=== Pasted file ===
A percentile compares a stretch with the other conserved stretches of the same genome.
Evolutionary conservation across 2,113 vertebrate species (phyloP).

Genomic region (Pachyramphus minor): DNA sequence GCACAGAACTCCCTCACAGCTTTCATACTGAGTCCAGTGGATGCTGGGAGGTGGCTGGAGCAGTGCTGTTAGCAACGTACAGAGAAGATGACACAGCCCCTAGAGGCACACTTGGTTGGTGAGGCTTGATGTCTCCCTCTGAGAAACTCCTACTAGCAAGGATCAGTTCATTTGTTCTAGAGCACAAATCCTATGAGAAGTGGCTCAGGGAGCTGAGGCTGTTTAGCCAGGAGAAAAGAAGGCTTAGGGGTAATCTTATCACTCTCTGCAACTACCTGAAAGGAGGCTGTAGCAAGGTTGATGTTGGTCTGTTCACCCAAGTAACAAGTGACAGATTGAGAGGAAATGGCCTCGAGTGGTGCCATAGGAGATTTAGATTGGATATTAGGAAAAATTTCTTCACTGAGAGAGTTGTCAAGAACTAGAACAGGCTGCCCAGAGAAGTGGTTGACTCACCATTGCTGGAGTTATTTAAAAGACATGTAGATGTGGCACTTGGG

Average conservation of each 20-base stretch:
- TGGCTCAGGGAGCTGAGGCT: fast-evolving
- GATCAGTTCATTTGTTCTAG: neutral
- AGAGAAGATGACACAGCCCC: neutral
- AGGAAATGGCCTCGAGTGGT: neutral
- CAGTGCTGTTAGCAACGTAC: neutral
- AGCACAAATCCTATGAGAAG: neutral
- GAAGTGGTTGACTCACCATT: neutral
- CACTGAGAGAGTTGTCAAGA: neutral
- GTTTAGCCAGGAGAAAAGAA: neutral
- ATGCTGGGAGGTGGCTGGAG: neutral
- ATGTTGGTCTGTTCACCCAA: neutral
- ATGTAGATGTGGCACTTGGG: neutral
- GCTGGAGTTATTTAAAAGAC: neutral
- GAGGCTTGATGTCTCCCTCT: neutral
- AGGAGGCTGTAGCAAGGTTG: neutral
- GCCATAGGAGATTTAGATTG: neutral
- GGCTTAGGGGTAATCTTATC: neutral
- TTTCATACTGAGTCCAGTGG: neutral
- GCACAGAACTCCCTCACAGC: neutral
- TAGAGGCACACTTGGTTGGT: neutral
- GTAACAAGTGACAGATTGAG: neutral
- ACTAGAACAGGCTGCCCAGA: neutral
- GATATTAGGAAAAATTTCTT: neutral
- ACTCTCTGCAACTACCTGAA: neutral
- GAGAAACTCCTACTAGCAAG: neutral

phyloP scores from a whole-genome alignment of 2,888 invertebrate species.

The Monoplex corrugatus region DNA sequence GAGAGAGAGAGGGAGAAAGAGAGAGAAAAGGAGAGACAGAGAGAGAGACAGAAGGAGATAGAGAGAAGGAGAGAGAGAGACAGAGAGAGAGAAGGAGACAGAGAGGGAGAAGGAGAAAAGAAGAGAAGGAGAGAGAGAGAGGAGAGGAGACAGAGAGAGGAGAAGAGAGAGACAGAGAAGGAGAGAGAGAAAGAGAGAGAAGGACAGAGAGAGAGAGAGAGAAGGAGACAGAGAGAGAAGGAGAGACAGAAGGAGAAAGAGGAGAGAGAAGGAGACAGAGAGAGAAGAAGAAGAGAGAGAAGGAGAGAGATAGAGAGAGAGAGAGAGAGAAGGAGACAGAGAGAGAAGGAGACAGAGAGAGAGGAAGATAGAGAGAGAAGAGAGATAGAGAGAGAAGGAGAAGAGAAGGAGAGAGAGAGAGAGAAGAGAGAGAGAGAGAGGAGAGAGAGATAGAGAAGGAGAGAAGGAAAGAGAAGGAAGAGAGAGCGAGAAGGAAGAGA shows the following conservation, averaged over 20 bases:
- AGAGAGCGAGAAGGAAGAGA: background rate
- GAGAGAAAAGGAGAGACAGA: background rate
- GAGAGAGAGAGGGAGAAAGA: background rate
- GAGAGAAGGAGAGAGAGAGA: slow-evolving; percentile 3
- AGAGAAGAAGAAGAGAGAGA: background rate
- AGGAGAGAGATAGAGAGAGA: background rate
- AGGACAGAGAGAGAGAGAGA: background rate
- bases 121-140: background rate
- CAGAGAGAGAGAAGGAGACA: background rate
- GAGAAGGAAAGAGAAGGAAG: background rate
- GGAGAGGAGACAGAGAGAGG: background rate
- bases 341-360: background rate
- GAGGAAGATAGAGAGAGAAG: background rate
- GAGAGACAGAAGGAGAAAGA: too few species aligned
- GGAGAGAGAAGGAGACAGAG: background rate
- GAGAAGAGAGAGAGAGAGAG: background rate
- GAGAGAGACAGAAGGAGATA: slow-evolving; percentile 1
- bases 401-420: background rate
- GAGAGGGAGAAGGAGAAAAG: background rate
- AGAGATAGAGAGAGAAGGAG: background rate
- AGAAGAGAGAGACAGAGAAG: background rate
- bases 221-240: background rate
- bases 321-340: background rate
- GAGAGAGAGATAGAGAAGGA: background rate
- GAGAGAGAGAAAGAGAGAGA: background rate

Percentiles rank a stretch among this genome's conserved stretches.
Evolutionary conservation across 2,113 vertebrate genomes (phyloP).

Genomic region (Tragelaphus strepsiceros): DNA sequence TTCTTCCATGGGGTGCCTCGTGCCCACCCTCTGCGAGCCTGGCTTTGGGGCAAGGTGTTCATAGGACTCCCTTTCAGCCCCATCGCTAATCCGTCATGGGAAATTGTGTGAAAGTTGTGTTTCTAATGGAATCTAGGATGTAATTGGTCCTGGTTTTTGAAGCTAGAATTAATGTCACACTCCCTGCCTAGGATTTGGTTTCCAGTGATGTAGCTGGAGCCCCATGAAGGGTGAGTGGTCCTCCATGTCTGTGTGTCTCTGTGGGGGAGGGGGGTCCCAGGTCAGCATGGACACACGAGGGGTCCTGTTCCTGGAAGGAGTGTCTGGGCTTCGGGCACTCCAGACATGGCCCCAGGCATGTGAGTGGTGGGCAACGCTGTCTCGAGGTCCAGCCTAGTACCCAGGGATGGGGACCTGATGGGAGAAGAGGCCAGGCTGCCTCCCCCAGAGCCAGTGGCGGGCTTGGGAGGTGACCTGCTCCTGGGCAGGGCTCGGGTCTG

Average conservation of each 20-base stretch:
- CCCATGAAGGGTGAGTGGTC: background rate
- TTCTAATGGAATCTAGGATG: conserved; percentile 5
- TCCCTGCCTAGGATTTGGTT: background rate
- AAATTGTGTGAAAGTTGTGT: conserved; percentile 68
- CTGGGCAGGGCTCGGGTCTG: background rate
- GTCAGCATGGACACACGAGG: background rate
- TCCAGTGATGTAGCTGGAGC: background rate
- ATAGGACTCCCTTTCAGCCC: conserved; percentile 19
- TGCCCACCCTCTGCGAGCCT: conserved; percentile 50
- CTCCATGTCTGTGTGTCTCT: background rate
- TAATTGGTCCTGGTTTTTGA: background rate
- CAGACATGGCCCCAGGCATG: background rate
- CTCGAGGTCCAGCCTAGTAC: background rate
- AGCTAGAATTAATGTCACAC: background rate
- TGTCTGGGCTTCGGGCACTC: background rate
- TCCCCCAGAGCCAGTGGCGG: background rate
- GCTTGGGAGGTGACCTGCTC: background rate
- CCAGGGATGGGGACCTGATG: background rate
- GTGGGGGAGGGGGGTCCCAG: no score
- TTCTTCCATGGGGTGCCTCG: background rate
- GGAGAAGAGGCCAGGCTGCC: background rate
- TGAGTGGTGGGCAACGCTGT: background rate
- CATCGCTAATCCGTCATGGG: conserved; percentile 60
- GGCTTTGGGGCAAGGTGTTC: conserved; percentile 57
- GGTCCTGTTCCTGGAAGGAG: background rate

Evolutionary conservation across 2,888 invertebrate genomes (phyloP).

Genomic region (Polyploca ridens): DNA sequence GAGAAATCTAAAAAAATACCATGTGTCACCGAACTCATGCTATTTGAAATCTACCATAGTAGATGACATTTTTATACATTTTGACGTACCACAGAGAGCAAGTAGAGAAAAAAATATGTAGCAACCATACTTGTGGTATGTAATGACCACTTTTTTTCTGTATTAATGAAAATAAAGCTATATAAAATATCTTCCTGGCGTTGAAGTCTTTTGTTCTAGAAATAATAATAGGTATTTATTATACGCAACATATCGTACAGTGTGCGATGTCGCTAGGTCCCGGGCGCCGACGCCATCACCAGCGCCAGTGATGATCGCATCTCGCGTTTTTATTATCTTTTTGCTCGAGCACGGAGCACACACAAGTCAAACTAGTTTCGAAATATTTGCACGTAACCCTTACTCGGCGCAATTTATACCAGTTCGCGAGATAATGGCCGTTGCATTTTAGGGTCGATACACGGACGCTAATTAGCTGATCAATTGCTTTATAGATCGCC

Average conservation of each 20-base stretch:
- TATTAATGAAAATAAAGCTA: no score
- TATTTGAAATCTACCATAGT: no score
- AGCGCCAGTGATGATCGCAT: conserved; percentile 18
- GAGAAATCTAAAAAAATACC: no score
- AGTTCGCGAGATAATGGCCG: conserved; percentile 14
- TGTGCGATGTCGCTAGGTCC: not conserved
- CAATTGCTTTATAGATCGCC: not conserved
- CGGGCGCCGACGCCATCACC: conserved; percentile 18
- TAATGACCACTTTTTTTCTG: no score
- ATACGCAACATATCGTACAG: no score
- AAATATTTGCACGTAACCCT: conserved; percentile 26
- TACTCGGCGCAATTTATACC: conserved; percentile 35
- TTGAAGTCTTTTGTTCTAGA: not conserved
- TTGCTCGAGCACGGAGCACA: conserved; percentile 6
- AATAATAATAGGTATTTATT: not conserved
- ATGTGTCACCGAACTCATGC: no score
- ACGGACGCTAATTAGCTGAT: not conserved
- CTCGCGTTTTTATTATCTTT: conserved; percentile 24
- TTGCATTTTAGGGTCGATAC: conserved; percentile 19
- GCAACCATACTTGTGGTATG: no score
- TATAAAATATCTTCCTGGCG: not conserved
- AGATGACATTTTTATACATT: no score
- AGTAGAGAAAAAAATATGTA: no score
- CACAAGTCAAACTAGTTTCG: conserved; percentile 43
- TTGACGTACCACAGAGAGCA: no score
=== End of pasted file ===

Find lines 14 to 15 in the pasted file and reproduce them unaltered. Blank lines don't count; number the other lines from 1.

- ATGCTGGGAGGTGGCTGGAG: neutral
- ATGTTGGTCTGTTCACCCAA: neutral